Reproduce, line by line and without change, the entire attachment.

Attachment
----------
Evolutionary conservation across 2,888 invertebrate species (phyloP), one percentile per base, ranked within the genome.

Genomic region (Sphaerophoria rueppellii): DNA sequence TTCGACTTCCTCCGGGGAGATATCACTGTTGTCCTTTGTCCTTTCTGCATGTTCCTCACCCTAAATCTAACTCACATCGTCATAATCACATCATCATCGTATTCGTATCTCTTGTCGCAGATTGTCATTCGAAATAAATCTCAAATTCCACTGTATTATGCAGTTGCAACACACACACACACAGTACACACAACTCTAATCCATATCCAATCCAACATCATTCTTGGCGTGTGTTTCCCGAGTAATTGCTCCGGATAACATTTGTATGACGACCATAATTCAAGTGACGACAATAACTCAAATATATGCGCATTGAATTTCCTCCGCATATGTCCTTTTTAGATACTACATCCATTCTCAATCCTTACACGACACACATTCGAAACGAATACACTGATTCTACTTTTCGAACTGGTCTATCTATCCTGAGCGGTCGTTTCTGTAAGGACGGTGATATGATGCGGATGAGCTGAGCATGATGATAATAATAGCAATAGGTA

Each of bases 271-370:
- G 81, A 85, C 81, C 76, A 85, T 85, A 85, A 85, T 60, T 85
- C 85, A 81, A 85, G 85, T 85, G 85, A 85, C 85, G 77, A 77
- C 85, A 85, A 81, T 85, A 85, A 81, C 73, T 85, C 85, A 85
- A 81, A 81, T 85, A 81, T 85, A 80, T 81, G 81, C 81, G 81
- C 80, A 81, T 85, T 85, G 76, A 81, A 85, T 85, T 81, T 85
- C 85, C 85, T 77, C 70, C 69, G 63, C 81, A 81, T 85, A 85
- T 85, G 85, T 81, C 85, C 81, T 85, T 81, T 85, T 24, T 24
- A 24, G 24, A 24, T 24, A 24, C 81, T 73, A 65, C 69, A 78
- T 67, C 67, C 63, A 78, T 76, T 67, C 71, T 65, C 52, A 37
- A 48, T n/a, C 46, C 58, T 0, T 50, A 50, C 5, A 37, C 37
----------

Evolutionary conservation across 2,888 invertebrate species (phyloP), one percentile per base, ranked within the genome.

Genomic region (Sphaerophoria rueppellii): DNA sequence TTCGACTTCCTCCGGGGAGATATCACTGTTGTCCTTTGTCCTTTCTGCATGTTCCTCACCCTAAATCTAACTCACATCGTCATAATCACATCATCATCGTATTCGTATCTCTTGTCGCAGATTGTCATTCGAAATAAATCTCAAATTCCACTGTATTATGCAGTTGCAACACACACACACACAGTACACACAACTCTAATCCATATCCAATCCAACATCATTCTTGGCGTGTGTTTCCCGAGTAATTGCTCCGGATAACATTTGTATGACGACCATAATTCAAGTGACGACAATAACTCAAATATATGCGCATTGAATTTCCTCCGCATATGTCCTTTTTAGATACTACATCCATTCTCAATCCTTACACGACACACATTCGAAACGAATACACTGATTCTACTTTTCGAACTGGTCTATCTATCCTGAGCGGTCGTTTCTGTAAGGACGGTGATATGATGCGGATGAGCTGAGCATGATGATAATAATAGCAATAGGTA

Each of bases 271-370:
- G 81, A 85, C 81, C 76, A 85, T 85, A 85, A 85, T 60, T 85
- C 85, A 81, A 85, G 85, T 85, G 85, A 85, C 85, G 77, A 77
- C 85, A 85, A 81, T 85, A 85, A 81, C 73, T 85, C 85, A 85
- A 81, A 81, T 85, A 81, T 85, A 80, T 81, G 81, C 81, G 81
- C 80, A 81, T 85, T 85, G 76, A 81, A 85, T 85, T 81, T 85
- C 85, C 85, T 77, C 70, C 69, G 63, C 81, A 81, T 85, A 85
- T 85, G 85, T 81, C 85, C 81, T 85, T 81, T 85, T 24, T 24
- A 24, G 24, A 24, T 24, A 24, C 81, T 73, A 65, C 69, A 78
- T 67, C 67, C 63, A 78, T 76, T 67, C 71, T 65, C 52, A 37
- A 48, T n/a, C 46, C 58, T 0, T 50, A 50, C 5, A 37, C 37